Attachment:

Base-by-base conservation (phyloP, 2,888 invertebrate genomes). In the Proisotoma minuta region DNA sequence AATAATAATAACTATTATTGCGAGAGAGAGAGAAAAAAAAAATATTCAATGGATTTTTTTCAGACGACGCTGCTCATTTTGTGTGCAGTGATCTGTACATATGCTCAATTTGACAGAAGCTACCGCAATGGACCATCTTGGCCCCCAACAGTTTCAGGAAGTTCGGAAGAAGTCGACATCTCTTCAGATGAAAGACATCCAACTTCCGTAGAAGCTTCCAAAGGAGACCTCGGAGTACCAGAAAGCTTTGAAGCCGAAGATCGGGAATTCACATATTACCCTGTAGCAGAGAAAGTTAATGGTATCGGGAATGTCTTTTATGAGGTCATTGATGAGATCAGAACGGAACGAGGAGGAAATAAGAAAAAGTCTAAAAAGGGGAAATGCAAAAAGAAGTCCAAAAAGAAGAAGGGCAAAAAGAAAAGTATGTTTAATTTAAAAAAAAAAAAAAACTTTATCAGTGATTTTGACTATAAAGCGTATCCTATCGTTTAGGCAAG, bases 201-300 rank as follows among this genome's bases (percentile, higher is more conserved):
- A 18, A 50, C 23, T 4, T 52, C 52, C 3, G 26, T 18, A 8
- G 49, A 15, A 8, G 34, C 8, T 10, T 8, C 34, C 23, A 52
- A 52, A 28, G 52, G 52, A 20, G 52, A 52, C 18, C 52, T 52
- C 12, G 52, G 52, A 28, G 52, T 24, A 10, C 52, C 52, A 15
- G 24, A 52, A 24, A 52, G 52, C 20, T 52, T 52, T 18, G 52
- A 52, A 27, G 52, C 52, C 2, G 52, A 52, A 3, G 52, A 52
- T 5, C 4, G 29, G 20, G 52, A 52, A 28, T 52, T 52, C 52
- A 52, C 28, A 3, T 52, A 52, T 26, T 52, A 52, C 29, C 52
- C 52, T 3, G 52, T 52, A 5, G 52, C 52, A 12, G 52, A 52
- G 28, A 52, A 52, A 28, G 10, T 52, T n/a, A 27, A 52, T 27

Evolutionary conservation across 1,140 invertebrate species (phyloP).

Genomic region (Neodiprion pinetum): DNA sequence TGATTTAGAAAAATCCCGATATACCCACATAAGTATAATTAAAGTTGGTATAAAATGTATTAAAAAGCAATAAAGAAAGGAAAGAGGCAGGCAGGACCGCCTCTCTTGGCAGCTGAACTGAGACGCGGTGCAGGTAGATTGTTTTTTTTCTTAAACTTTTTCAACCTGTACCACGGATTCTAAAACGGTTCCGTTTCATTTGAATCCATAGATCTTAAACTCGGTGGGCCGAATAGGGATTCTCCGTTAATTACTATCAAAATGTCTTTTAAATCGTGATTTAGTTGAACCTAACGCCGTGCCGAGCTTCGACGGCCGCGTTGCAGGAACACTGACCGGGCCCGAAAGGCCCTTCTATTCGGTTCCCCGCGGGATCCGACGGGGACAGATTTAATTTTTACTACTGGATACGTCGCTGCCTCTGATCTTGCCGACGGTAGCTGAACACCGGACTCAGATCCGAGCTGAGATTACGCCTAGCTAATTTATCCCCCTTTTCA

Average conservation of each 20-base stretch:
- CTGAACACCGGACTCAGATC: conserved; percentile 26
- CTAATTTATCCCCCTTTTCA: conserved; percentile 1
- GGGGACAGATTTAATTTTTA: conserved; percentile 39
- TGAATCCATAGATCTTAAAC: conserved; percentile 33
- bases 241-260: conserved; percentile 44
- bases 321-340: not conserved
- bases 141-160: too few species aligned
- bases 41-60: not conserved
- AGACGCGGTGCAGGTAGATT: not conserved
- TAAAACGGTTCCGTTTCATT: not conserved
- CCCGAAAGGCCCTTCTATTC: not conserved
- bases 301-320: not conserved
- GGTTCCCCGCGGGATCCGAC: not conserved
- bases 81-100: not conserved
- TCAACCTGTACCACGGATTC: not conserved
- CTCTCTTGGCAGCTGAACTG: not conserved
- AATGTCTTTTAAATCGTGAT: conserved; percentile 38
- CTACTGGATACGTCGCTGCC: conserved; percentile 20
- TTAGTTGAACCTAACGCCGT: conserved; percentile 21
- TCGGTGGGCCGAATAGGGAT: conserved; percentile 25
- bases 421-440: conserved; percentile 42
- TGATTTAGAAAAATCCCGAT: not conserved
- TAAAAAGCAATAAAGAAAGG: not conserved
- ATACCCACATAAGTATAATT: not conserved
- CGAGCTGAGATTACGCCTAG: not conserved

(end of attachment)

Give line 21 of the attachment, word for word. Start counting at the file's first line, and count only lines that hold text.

- bases 141-160: too few species aligned